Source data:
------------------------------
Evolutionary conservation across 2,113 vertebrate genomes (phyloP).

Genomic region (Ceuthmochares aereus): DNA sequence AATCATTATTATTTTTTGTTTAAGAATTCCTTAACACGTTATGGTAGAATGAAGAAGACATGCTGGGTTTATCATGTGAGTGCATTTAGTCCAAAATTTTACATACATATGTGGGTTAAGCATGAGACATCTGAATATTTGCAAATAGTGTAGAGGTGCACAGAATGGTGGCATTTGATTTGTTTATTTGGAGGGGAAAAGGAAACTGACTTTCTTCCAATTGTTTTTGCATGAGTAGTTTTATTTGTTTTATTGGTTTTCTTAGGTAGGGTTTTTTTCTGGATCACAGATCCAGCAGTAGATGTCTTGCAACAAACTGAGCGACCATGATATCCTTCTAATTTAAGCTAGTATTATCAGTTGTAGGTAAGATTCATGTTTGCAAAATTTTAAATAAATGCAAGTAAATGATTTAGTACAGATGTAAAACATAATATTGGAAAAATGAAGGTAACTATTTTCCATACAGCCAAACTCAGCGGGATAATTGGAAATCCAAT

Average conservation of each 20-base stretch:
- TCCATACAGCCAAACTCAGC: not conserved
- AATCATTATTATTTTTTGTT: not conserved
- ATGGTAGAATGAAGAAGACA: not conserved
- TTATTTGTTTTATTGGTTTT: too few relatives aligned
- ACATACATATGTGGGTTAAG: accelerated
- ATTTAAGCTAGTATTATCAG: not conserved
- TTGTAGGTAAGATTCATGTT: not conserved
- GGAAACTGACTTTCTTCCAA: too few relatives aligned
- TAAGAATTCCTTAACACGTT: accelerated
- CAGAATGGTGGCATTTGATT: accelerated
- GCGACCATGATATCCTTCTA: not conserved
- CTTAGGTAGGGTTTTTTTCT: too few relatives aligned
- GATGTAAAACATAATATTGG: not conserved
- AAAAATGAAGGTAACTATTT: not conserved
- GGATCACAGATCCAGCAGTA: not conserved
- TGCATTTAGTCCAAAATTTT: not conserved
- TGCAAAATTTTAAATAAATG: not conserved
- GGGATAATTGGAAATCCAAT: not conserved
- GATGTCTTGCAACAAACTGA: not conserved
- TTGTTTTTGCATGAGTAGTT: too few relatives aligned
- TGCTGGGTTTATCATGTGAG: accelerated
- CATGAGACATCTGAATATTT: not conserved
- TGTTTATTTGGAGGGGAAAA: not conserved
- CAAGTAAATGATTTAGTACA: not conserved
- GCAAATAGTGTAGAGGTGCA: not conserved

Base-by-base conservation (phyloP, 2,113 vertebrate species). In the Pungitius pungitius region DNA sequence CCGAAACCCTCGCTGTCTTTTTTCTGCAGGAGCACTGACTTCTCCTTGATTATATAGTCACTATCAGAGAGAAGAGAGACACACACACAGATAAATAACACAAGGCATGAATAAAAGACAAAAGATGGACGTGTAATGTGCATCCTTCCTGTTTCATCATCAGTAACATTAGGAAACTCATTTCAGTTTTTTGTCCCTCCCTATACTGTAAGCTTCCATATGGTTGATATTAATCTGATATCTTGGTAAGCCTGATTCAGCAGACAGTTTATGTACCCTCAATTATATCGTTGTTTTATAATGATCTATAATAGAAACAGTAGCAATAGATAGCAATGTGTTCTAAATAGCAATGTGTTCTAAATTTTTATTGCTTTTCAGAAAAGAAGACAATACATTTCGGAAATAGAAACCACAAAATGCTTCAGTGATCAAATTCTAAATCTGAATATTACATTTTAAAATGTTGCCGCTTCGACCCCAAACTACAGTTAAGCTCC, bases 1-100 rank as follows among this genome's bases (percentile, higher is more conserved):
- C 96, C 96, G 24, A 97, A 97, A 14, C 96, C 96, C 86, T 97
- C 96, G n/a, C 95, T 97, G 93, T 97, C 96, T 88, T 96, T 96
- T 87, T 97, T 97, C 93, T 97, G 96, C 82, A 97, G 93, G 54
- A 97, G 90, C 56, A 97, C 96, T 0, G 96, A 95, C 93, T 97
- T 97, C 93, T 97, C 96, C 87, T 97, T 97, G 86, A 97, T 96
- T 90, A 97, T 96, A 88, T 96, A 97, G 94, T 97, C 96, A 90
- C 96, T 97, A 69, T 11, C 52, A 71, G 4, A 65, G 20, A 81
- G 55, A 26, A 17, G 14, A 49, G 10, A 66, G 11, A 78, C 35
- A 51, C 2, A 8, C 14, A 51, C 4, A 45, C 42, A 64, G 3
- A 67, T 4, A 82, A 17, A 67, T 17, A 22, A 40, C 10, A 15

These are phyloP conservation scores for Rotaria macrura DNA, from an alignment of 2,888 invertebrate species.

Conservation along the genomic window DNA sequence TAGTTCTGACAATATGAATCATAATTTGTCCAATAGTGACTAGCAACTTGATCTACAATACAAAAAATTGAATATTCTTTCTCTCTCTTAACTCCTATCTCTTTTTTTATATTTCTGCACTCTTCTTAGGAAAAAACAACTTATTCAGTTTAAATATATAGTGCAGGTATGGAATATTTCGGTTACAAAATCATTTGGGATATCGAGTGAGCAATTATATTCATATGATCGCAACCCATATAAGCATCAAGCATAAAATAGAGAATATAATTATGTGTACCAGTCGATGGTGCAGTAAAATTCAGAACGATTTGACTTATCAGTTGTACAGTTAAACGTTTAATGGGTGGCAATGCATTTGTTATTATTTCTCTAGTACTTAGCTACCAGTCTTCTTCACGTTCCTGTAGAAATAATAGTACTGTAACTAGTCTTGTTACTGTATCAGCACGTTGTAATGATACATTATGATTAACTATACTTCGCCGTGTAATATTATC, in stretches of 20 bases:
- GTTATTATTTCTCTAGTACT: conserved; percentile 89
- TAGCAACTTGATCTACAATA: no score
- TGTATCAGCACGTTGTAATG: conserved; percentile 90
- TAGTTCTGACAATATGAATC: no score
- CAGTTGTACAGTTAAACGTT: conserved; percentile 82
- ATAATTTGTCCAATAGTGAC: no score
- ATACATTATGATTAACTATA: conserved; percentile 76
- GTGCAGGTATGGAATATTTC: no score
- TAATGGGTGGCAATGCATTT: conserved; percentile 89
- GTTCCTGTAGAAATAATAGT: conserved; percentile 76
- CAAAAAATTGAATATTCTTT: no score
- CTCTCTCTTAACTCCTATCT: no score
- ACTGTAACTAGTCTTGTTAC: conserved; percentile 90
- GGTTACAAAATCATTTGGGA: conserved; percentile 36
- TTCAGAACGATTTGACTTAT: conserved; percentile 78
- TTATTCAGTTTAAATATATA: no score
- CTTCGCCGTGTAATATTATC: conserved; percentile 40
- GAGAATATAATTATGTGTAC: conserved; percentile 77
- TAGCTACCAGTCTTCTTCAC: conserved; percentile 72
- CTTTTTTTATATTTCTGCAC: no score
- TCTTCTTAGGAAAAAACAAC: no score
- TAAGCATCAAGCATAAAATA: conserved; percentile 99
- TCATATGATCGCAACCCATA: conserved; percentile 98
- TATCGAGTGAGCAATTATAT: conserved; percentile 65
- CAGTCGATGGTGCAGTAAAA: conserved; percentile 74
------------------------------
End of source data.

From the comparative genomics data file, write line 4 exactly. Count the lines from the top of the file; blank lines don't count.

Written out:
- TCCATACAGCCAAACTCAGC: not conserved